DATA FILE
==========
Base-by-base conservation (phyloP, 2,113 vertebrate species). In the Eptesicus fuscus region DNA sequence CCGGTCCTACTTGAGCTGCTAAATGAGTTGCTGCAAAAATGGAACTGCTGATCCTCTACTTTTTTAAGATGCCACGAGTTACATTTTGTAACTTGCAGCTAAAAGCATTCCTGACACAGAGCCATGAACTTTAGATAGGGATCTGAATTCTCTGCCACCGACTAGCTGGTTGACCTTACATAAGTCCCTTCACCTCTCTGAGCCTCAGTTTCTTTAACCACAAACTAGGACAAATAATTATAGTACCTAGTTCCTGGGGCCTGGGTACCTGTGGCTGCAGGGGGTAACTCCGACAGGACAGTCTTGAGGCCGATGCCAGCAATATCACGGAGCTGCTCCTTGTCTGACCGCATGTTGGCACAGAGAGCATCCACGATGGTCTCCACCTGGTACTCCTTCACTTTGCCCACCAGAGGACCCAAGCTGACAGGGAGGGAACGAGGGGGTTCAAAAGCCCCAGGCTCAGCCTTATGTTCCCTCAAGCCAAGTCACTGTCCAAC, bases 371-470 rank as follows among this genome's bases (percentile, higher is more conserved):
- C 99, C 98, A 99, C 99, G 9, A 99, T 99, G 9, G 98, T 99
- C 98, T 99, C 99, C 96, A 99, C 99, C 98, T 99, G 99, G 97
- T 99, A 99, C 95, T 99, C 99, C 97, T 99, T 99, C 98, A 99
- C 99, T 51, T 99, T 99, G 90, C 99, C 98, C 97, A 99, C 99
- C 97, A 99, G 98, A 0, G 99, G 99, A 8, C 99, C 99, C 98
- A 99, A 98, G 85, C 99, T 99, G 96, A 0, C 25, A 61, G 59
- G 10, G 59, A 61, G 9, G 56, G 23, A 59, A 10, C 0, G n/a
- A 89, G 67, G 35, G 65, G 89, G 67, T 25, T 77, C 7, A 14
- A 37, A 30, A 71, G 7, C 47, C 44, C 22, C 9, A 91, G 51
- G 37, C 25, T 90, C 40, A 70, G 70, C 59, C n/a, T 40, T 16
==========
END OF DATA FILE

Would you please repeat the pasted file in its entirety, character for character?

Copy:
Base-by-base conservation (phyloP, 2,113 vertebrate species). In the Eptesicus fuscus region DNA sequence CCGGTCCTACTTGAGCTGCTAAATGAGTTGCTGCAAAAATGGAACTGCTGATCCTCTACTTTTTTAAGATGCCACGAGTTACATTTTGTAACTTGCAGCTAAAAGCATTCCTGACACAGAGCCATGAACTTTAGATAGGGATCTGAATTCTCTGCCACCGACTAGCTGGTTGACCTTACATAAGTCCCTTCACCTCTCTGAGCCTCAGTTTCTTTAACCACAAACTAGGACAAATAATTATAGTACCTAGTTCCTGGGGCCTGGGTACCTGTGGCTGCAGGGGGTAACTCCGACAGGACAGTCTTGAGGCCGATGCCAGCAATATCACGGAGCTGCTCCTTGTCTGACCGCATGTTGGCACAGAGAGCATCCACGATGGTCTCCACCTGGTACTCCTTCACTTTGCCCACCAGAGGACCCAAGCTGACAGGGAGGGAACGAGGGGGTTCAAAAGCCCCAGGCTCAGCCTTATGTTCCCTCAAGCCAAGTCACTGTCCAAC, bases 371-470 rank as follows among this genome's bases (percentile, higher is more conserved):
- C 99, C 98, A 99, C 99, G 9, A 99, T 99, G 9, G 98, T 99
- C 98, T 99, C 99, C 96, A 99, C 99, C 98, T 99, G 99, G 97
- T 99, A 99, C 95, T 99, C 99, C 97, T 99, T 99, C 98, A 99
- C 99, T 51, T 99, T 99, G 90, C 99, C 98, C 97, A 99, C 99
- C 97, A 99, G 98, A 0, G 99, G 99, A 8, C 99, C 99, C 98
- A 99, A 98, G 85, C 99, T 99, G 96, A 0, C 25, A 61, G 59
- G 10, G 59, A 61, G 9, G 56, G 23, A 59, A 10, C 0, G n/a
- A 89, G 67, G 35, G 65, G 89, G 67, T 25, T 77, C 7, A 14
- A 37, A 30, A 71, G 7, C 47, C 44, C 22, C 9, A 91, G 51
- G 37, C 25, T 90, C 40, A 70, G 70, C 59, C n/a, T 40, T 16